By Zeya Qiu (Denis)
One The Economist article in September One door closes, another opens (Sep 19, 2015; Vol. 416, accessible on BU library page) touched the heated topic on physician-assisted suicide legislation. Recently, “by narrow margins, California’s state assembly and senate passed the bill on legalising such procedure. It will soon be legal if the governor, Jerry Brown, does not veto the bill within 30 days.” The article also made a contrast between the voting results of similar bills in California and in the UK and called for the same protection of patients’ liberty.
What potential impacts could this legislation have on the health care system? Short answer is that this could help reduce the huge amount of costs in some way.
Costs and coverage are the two main concerns in health care system. When talking about the high medical costs in the United States, the first things some people would complain about are the unnecessary tests, over-prescription and overuse of expensive drugs, and over-treatment in the hospital. It is not rational to blame this problem on the profit-seeking of the medical providers. Patients mentality also plays an important role in shaping this medical landscape. Patients as consumers, lacking the expertise on medical science, generally believe that more treatments equal better treatments.
Our focus here is how patient mentality shapes another scenario of over-utilisation, a less mentioned one. The costs of care for patients in the hospital near the end of their life usually soar in very short period. According to the documentary Money & Medicine, sometimes the patient and/or family would ask for highly risky and expensive surgery to give a relatively short time for the patients. Or they may require expensive medical care to sustain the extremely low-quality life of the dying person. The medical bills from this kind of care are usually unbearable for a non-wealthy family, even if they have health insurance.
What I found interesting is people’s attitude towards health care in this special time, or also related, towards death. For example, what is a good “last days’ health care”? What is a good death?
Patients themselves have diverse opinions on the demarcation of a “good death”. Or maybe, death is never good. Some would love to stay in this world as long as possible, despite the pain, suffering and possible financial distresses. Some would prefer to “let nature takes its course”. Some would ask for a death with dignity. We should understand that all these dying wishes derive from human nature and all of them should be respected. Many of the overwhelmed families would love to sustain their loved ones’ life or to fulfil their wishes at any cost. As a result, there come piles and piles of medical bills.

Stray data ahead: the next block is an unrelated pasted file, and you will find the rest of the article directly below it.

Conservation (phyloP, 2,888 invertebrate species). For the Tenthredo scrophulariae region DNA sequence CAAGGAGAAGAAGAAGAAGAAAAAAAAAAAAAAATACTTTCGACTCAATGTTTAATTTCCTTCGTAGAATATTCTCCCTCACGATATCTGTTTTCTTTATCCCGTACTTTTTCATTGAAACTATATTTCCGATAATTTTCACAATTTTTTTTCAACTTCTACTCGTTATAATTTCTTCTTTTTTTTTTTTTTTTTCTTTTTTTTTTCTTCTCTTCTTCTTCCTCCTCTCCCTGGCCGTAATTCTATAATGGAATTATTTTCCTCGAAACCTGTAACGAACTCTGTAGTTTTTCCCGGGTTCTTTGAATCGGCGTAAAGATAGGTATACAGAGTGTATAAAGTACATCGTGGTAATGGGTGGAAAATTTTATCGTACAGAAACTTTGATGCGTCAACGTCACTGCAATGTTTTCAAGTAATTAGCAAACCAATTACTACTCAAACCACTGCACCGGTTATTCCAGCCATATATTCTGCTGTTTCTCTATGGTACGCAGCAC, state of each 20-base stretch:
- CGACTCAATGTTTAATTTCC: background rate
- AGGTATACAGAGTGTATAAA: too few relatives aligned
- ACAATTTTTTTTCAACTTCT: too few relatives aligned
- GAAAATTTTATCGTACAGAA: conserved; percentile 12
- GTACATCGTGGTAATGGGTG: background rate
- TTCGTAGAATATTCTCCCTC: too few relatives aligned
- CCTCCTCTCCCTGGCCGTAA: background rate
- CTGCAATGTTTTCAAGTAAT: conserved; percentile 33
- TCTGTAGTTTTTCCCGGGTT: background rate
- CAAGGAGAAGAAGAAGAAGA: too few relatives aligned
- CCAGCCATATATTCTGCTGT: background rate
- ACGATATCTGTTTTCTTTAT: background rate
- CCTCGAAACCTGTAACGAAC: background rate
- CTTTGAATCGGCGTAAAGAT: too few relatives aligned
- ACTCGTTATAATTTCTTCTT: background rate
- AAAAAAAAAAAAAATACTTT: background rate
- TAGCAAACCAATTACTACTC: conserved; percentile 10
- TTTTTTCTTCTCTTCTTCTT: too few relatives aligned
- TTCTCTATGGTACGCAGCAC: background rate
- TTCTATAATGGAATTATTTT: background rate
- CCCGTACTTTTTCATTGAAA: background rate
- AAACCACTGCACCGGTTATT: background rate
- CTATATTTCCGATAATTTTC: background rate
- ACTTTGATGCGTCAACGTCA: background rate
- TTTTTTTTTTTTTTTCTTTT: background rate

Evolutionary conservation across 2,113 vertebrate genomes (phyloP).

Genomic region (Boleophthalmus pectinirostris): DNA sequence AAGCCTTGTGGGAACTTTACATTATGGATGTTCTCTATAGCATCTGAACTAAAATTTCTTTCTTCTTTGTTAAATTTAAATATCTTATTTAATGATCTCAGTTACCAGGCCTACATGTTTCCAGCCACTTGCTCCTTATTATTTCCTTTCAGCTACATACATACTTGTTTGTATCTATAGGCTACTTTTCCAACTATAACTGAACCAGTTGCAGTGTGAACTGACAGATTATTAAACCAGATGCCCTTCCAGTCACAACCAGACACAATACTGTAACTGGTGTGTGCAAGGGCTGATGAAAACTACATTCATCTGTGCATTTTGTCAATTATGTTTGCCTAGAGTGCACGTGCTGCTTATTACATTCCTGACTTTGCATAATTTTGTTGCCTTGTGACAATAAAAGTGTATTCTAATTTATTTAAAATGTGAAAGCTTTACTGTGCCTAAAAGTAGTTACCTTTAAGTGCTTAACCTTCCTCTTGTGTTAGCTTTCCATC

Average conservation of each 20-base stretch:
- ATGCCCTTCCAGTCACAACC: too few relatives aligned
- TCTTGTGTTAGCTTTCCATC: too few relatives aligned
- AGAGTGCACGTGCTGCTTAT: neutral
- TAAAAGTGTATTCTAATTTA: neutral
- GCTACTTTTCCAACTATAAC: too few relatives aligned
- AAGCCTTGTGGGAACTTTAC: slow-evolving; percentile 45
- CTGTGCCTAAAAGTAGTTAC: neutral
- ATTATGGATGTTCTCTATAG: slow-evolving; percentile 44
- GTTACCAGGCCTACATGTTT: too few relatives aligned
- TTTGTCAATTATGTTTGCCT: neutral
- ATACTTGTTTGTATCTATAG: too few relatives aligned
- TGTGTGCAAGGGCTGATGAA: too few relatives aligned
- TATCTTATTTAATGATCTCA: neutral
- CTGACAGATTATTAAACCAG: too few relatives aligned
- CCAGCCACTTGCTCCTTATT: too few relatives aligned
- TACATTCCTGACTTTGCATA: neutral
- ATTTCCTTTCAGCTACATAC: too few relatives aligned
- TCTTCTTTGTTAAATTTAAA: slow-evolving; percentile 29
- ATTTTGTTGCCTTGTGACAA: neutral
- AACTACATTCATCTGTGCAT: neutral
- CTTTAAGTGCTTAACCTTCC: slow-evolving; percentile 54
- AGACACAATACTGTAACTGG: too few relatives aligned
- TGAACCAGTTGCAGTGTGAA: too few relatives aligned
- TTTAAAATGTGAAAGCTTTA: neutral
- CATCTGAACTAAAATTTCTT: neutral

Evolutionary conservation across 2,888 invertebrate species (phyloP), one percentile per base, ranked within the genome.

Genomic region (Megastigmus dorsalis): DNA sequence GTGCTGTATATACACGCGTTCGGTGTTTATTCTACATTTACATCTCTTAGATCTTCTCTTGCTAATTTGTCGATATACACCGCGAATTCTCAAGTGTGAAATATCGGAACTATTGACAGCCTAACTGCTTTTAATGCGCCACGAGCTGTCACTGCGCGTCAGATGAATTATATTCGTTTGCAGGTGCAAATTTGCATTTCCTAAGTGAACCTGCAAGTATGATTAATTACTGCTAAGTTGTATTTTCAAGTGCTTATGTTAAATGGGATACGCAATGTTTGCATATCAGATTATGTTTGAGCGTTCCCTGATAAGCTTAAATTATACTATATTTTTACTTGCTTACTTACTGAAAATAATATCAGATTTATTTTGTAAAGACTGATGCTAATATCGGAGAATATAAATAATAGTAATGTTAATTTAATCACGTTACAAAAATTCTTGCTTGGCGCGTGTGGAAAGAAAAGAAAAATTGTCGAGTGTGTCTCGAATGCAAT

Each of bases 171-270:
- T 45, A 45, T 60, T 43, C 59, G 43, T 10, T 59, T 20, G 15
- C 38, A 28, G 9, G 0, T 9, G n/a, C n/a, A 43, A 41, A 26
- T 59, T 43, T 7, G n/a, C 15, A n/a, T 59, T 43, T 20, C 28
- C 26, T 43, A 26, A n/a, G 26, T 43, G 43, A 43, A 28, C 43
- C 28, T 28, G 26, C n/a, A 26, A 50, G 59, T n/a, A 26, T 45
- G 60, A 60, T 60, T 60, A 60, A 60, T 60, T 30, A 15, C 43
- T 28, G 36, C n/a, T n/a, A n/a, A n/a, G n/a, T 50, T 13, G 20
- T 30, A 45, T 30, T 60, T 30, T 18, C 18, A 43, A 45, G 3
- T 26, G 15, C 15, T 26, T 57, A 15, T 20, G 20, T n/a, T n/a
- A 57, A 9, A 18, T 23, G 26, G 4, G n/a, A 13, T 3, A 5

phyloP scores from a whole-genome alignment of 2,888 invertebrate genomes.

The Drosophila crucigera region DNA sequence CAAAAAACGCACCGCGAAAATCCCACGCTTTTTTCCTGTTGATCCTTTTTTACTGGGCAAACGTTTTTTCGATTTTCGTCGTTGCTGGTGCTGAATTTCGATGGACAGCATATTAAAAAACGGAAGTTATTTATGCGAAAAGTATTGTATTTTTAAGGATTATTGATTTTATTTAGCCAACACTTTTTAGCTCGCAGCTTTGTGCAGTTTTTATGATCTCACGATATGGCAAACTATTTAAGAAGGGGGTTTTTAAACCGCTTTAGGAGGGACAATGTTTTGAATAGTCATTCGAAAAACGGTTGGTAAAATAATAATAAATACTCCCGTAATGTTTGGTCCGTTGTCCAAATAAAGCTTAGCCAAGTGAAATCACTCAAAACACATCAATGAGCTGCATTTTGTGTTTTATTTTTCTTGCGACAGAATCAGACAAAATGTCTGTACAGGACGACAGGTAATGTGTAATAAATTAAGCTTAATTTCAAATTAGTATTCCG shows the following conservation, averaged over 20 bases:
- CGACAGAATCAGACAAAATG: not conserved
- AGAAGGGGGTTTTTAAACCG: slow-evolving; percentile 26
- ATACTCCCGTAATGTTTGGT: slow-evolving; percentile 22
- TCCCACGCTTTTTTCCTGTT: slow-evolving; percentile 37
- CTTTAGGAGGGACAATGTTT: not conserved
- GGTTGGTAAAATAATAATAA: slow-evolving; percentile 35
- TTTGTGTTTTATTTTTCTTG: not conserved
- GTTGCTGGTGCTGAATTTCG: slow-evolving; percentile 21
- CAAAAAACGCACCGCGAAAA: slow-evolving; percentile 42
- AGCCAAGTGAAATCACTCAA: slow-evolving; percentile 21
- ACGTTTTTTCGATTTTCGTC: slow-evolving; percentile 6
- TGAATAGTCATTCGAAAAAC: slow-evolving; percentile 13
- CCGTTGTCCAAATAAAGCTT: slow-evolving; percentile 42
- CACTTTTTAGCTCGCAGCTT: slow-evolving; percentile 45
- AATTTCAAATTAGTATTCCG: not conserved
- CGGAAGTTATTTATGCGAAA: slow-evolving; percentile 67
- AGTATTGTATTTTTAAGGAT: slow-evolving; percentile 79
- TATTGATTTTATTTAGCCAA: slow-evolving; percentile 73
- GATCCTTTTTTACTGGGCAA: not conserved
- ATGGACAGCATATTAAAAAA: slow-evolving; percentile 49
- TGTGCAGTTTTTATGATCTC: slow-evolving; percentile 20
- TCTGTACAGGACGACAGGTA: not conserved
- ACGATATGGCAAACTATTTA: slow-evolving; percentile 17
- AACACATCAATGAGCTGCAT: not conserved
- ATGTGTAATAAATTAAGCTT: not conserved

Cultural factors could also influence the family’s decisions. For example, in traditional Chinese culture, “filial piety (孝道 xiao dao)” is very important. The care for a dying family member is one good presentation of this moral. Nevertheless, sometimes in very extreme cases, some people ritually put more energy and money towards the “last days’ care” than in the daily care before their family member gets into severe medical situations. This phenomenon surely attracts moral criticisms. By providing premium or even excessive health care for the dying person, those families who are still alive feel better about them and their guiltiness is partly relieved because they have given a good death to him/her.
Although we mainly discuss the issues concerning financial costs here, a legislation like this apparently involves more dimensions such as bioethics and religion. In places where doctor-assisted dying is abandoned, many patients are not surviving with dignity because the pain and sufferings they have exceeded all the emotions of death, which is the main drive for the legalisation process.
This legislation might not only relieve the families who are currently bearing the financial burdens from last days’ care, but also gradually change people’s perception towards death and care for the dying by offering an alternative.